Golden Boy is a 1939 film directed by Rouben Mamoulian, starring Barbara Stanwyck, Adolphe Menjou, and a young, smooth-faced William Holden in his Star-Making Role. It was adapted from Clifford Odets' Broadway play of the same name.
Boxing manager Tom Moody (Menjou) and his Girl Friday/mistress Lorna Moon (Stanwyck) are in a bind after their fighter gets hurt while sparring—Tom happens to still be married and needs $5000 for his divorce, which he can't get without a fighter to promote. Enter Joe Bonaparte (Holden), the sparring partner who hurt their boxer. Bonaparte wants a shot at the big time, so Moody takes him on and starts getting him fights.
Joe's father is violently opposed to his becoming a boxer. What Tom and Lorna don't know is that Joe also happens to be an accomplished violinist, and his father has long cherished dreams of Joe making it as a musician. To get an indecisive Joe to commit to boxing, Tom pushes Lorna at him. Unfortunately for Tom, Lorna starts falling for Joe for real.
In 1982, four months after William Holden's death, Stanwyck was given an honorary Academy Award. She closed her speech with a shout-out to Holden, saying "I loved him very much, and I miss him. He always wished that I would get an Oscar. And so tonight, my golden boy, you got your wish".
- Casualty in the Ring: Joe kills his opponent, a black fighter with the Stage Name of "Chocolate Drop".
- Divorce in Reno: Tom is finally freed of his wife when she gets a boyfriend and goes to Reno for a divorce.
- Hypocritical Humor: A society lady acts horrified at the big fight and talks about how terrible it is. When her husband suggests they leave, she says "What, and miss the rest of it?"
- Love Triangle: Tom, Joe, and Lorna, with Lorna falling in love with Joe.
- Malaproper: Roxy Lewis, Moody's comic relief sidekick, is an endless source of these. ("He leaves us standing here in our brevities!")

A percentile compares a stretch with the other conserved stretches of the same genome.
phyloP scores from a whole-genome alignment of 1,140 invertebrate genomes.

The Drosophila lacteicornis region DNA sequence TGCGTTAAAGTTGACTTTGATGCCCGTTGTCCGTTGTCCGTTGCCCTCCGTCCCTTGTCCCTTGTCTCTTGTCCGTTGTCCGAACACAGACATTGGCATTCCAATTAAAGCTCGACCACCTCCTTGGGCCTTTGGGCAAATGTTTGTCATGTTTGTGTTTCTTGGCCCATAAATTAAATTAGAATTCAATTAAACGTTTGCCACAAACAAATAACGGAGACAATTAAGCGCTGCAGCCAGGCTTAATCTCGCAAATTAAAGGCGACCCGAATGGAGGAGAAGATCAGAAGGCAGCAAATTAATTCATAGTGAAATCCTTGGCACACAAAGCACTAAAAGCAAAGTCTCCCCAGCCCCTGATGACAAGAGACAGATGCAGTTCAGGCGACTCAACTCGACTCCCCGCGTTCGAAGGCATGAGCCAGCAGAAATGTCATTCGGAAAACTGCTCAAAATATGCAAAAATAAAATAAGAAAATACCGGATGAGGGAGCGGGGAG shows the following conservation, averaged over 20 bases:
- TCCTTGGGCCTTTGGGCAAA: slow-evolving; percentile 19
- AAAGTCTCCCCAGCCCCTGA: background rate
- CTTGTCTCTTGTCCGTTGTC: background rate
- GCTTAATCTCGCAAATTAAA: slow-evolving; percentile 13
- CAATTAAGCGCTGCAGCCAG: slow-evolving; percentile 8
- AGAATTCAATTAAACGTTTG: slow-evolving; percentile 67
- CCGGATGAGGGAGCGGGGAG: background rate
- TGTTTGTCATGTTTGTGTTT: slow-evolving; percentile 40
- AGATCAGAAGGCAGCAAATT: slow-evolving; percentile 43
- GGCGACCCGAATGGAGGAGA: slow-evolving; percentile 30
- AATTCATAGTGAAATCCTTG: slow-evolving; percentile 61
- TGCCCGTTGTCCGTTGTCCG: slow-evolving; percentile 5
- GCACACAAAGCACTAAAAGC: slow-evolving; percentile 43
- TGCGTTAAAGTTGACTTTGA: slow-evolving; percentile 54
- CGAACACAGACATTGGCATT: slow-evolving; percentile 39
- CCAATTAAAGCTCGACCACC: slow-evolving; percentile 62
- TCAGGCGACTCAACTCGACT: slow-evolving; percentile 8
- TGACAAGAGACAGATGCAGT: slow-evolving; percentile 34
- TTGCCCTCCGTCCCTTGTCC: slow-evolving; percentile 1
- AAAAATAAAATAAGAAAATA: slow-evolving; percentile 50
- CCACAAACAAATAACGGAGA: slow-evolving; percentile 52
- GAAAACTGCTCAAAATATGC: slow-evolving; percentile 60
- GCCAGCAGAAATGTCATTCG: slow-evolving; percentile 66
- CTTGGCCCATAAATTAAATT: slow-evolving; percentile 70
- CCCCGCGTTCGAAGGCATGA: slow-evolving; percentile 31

- Missing Mom: Where's Joe's mom?
- My God, What Have I Done?: Joe is horrified when his bout with Chocolate Drop ends with Chocolate Drop's death. He quits boxing immediately.
- No Name Given: Joe's father is only ever addressed as "Papa".
- Spinning Paper: Used during the Time Passes Montage to indicate that Joe's boxing career is going well.
- Sports Stories: A would-be violinist who tires of struggle and decides to make it as a boxer.
- Time Passes Montage: A montage of Joe fighting various fights, with some Spinning Papers to indicate that Joe is winning.
- Title Drop: From Fuseli at the end, who sarcastically calls Joe "the Golden Boy" when Joe says he's quitting boxing.
- Villainy-Free Villain: Fuseli is obviously supposed to be the villain—he's a mobster, Moody is appalled at the prospect of Fuseli managing Joe, Lorna recoils from Joe when he accepts Fuseli's mentorship, and in the last scene a repentant Joe calls Fuseli a "gutter rat". But Fuseli never actually does anything bad. He doesn't fix the fight, or try to talk Joe into Throwing the Fight. He actually is a better manager than Moody, using his connections to get Joe big-time fight in Madison Square Garden and a shot at the title. He doesn't use force to muscle Moody out, instead paying him fairly for his interest in Joe. And he doesn't even try and stop Joe from quitting boxing at the end, although he's pretty pissed off about it.